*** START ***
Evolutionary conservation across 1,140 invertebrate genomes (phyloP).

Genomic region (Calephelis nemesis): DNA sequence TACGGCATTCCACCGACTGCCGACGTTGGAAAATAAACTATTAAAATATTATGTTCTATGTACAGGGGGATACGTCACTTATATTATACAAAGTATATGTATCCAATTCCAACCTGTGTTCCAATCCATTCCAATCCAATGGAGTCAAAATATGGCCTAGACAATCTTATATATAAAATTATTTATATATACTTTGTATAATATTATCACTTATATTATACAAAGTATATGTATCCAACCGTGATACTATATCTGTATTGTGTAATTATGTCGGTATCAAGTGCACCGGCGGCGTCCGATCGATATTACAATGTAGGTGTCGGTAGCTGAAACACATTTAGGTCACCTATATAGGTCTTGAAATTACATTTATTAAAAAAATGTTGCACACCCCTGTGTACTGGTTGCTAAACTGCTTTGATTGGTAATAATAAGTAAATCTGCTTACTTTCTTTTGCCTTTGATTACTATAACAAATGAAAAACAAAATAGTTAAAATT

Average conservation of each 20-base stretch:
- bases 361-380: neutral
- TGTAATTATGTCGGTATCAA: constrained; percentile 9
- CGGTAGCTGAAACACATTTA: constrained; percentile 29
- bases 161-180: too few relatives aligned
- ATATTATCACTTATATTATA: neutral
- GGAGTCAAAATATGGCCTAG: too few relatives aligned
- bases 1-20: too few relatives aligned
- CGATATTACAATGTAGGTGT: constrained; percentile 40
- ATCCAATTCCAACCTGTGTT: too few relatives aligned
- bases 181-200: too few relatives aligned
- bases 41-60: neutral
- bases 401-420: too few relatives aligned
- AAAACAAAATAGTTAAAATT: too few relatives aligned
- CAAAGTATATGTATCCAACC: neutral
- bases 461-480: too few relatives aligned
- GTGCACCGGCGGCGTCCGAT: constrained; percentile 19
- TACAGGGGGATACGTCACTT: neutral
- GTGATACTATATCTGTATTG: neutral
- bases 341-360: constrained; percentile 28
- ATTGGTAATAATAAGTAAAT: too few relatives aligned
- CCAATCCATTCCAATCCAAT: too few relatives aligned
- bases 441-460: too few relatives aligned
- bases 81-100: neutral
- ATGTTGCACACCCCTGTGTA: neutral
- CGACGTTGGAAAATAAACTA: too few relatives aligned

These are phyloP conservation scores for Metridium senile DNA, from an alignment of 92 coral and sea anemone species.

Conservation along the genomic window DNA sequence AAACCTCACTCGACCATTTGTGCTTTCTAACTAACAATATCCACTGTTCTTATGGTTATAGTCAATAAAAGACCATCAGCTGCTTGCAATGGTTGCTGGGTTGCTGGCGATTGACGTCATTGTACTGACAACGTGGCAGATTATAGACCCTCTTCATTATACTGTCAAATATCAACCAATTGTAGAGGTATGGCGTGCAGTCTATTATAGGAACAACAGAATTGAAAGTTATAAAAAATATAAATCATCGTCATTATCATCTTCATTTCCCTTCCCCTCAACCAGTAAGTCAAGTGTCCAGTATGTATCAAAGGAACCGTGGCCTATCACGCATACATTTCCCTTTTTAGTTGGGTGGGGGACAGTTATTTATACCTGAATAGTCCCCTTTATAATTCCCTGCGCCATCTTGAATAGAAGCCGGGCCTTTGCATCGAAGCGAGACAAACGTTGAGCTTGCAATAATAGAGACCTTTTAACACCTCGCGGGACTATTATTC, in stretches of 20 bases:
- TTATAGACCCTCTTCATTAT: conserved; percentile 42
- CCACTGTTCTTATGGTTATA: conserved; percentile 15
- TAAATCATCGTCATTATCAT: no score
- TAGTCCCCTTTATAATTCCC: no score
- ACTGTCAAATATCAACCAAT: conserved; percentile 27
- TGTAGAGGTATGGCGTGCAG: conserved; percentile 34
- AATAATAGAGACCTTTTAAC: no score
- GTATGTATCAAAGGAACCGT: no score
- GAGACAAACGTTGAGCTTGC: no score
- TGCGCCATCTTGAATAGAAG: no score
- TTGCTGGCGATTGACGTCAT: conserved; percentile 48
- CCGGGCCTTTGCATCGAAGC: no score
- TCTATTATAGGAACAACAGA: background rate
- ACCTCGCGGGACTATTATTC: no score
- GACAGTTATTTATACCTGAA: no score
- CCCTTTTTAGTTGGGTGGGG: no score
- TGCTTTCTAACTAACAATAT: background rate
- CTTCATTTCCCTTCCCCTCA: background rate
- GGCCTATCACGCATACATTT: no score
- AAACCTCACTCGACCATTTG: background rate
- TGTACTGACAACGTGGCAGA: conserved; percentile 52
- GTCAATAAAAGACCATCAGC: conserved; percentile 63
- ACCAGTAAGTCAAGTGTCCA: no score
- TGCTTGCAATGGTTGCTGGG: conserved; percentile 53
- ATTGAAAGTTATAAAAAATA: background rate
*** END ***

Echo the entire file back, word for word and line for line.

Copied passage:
Evolutionary conservation across 1,140 invertebrate genomes (phyloP).

Genomic region (Calephelis nemesis): DNA sequence TACGGCATTCCACCGACTGCCGACGTTGGAAAATAAACTATTAAAATATTATGTTCTATGTACAGGGGGATACGTCACTTATATTATACAAAGTATATGTATCCAATTCCAACCTGTGTTCCAATCCATTCCAATCCAATGGAGTCAAAATATGGCCTAGACAATCTTATATATAAAATTATTTATATATACTTTGTATAATATTATCACTTATATTATACAAAGTATATGTATCCAACCGTGATACTATATCTGTATTGTGTAATTATGTCGGTATCAAGTGCACCGGCGGCGTCCGATCGATATTACAATGTAGGTGTCGGTAGCTGAAACACATTTAGGTCACCTATATAGGTCTTGAAATTACATTTATTAAAAAAATGTTGCACACCCCTGTGTACTGGTTGCTAAACTGCTTTGATTGGTAATAATAAGTAAATCTGCTTACTTTCTTTTGCCTTTGATTACTATAACAAATGAAAAACAAAATAGTTAAAATT

Average conservation of each 20-base stretch:
- bases 361-380: neutral
- TGTAATTATGTCGGTATCAA: constrained; percentile 9
- CGGTAGCTGAAACACATTTA: constrained; percentile 29
- bases 161-180: too few relatives aligned
- ATATTATCACTTATATTATA: neutral
- GGAGTCAAAATATGGCCTAG: too few relatives aligned
- bases 1-20: too few relatives aligned
- CGATATTACAATGTAGGTGT: constrained; percentile 40
- ATCCAATTCCAACCTGTGTT: too few relatives aligned
- bases 181-200: too few relatives aligned
- bases 41-60: neutral
- bases 401-420: too few relatives aligned
- AAAACAAAATAGTTAAAATT: too few relatives aligned
- CAAAGTATATGTATCCAACC: neutral
- bases 461-480: too few relatives aligned
- GTGCACCGGCGGCGTCCGAT: constrained; percentile 19
- TACAGGGGGATACGTCACTT: neutral
- GTGATACTATATCTGTATTG: neutral
- bases 341-360: constrained; percentile 28
- ATTGGTAATAATAAGTAAAT: too few relatives aligned
- CCAATCCATTCCAATCCAAT: too few relatives aligned
- bases 441-460: too few relatives aligned
- bases 81-100: neutral
- ATGTTGCACACCCCTGTGTA: neutral
- CGACGTTGGAAAATAAACTA: too few relatives aligned

These are phyloP conservation scores for Metridium senile DNA, from an alignment of 92 coral and sea anemone species.

Conservation along the genomic window DNA sequence AAACCTCACTCGACCATTTGTGCTTTCTAACTAACAATATCCACTGTTCTTATGGTTATAGTCAATAAAAGACCATCAGCTGCTTGCAATGGTTGCTGGGTTGCTGGCGATTGACGTCATTGTACTGACAACGTGGCAGATTATAGACCCTCTTCATTATACTGTCAAATATCAACCAATTGTAGAGGTATGGCGTGCAGTCTATTATAGGAACAACAGAATTGAAAGTTATAAAAAATATAAATCATCGTCATTATCATCTTCATTTCCCTTCCCCTCAACCAGTAAGTCAAGTGTCCAGTATGTATCAAAGGAACCGTGGCCTATCACGCATACATTTCCCTTTTTAGTTGGGTGGGGGACAGTTATTTATACCTGAATAGTCCCCTTTATAATTCCCTGCGCCATCTTGAATAGAAGCCGGGCCTTTGCATCGAAGCGAGACAAACGTTGAGCTTGCAATAATAGAGACCTTTTAACACCTCGCGGGACTATTATTC, in stretches of 20 bases:
- TTATAGACCCTCTTCATTAT: conserved; percentile 42
- CCACTGTTCTTATGGTTATA: conserved; percentile 15
- TAAATCATCGTCATTATCAT: no score
- TAGTCCCCTTTATAATTCCC: no score
- ACTGTCAAATATCAACCAAT: conserved; percentile 27
- TGTAGAGGTATGGCGTGCAG: conserved; percentile 34
- AATAATAGAGACCTTTTAAC: no score
- GTATGTATCAAAGGAACCGT: no score
- GAGACAAACGTTGAGCTTGC: no score
- TGCGCCATCTTGAATAGAAG: no score
- TTGCTGGCGATTGACGTCAT: conserved; percentile 48
- CCGGGCCTTTGCATCGAAGC: no score
- TCTATTATAGGAACAACAGA: background rate
- ACCTCGCGGGACTATTATTC: no score
- GACAGTTATTTATACCTGAA: no score
- CCCTTTTTAGTTGGGTGGGG: no score
- TGCTTTCTAACTAACAATAT: background rate
- CTTCATTTCCCTTCCCCTCA: background rate
- GGCCTATCACGCATACATTT: no score
- AAACCTCACTCGACCATTTG: background rate
- TGTACTGACAACGTGGCAGA: conserved; percentile 52
- GTCAATAAAAGACCATCAGC: conserved; percentile 63
- ACCAGTAAGTCAAGTGTCCA: no score
- TGCTTGCAATGGTTGCTGGG: conserved; percentile 53
- ATTGAAAGTTATAAAAAATA: background rate